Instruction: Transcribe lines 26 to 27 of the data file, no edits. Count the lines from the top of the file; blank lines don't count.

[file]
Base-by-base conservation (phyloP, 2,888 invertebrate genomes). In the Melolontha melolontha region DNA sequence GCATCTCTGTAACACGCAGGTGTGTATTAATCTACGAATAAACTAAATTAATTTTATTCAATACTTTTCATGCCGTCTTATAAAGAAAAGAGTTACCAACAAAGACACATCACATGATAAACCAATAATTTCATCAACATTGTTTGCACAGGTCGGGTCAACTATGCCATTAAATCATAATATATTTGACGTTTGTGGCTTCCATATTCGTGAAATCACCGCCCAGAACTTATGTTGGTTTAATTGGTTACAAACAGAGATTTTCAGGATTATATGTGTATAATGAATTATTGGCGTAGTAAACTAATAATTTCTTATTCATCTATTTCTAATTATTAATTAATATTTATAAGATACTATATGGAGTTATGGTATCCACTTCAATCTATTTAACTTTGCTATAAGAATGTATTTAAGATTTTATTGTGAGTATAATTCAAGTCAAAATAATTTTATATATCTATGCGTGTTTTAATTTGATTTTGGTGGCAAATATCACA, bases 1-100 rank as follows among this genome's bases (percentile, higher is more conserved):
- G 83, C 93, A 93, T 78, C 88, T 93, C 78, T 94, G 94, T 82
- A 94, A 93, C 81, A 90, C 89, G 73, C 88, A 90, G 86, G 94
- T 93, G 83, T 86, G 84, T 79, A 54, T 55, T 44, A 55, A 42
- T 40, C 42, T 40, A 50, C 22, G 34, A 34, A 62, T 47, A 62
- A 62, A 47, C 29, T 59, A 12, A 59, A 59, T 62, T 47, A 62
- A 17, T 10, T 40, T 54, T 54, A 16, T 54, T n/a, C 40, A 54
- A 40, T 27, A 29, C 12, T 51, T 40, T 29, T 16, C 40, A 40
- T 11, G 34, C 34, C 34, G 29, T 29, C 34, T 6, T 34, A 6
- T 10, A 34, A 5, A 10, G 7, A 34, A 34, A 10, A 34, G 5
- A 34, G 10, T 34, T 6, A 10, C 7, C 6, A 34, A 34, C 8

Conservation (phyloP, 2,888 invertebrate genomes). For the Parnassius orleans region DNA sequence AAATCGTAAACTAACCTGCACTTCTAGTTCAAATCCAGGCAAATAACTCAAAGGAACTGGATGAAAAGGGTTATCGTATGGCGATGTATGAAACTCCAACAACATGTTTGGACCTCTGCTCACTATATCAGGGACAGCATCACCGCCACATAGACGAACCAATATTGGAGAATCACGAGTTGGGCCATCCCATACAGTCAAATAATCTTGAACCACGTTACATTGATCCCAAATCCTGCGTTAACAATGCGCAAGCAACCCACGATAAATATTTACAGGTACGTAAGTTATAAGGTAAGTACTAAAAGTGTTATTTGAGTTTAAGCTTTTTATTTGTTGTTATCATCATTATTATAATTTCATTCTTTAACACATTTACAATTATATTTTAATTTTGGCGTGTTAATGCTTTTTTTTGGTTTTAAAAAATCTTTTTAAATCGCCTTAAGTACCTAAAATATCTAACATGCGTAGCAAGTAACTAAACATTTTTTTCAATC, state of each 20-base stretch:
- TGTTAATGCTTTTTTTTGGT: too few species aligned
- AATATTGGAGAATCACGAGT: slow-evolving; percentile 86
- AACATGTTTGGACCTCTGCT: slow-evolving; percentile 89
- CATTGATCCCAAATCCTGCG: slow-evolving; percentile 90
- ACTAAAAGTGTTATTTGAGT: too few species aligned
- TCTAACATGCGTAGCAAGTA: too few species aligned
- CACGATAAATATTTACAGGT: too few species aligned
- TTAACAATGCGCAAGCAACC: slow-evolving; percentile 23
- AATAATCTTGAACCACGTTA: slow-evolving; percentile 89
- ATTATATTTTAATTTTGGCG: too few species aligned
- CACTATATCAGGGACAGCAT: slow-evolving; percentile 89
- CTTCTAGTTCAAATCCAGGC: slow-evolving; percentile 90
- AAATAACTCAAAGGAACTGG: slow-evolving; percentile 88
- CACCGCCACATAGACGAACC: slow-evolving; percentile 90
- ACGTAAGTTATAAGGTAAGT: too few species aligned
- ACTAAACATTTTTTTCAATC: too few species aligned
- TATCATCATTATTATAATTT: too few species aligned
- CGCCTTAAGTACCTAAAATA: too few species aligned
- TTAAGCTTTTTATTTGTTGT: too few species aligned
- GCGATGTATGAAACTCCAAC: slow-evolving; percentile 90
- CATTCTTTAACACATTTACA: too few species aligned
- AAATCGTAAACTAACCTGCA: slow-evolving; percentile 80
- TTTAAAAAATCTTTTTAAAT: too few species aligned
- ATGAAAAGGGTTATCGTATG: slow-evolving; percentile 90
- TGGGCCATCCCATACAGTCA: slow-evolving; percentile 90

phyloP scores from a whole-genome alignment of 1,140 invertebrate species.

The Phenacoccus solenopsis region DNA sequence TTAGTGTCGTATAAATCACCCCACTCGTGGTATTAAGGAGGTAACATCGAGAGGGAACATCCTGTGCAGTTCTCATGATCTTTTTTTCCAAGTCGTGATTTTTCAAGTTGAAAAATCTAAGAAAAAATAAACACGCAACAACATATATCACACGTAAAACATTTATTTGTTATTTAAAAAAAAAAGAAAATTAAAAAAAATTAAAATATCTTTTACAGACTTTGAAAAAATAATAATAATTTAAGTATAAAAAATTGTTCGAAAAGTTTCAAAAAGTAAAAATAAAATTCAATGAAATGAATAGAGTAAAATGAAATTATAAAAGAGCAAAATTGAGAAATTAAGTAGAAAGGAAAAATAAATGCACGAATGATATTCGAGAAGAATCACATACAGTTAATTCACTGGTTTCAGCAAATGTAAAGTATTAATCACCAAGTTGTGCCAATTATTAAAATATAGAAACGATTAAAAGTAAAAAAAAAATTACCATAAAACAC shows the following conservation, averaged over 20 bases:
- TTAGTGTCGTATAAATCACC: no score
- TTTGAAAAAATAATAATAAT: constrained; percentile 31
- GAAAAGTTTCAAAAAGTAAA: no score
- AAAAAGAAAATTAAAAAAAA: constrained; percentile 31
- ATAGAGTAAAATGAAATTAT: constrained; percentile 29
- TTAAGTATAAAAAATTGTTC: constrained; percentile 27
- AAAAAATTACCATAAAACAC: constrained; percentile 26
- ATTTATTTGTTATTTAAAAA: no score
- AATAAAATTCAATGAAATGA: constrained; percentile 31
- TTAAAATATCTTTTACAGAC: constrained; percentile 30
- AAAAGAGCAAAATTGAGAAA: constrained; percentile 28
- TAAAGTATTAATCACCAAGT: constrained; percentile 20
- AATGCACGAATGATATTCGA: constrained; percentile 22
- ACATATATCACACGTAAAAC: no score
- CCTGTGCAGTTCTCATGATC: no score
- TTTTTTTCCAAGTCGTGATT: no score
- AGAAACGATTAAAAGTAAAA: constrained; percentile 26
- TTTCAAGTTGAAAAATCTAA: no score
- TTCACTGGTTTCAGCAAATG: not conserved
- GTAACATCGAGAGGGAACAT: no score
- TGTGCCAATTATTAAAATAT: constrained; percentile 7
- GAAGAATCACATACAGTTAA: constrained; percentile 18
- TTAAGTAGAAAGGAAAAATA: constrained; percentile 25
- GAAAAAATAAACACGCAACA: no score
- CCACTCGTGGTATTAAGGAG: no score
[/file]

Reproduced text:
- CACCGCCACATAGACGAACC: slow-evolving; percentile 90
- ACGTAAGTTATAAGGTAAGT: too few species aligned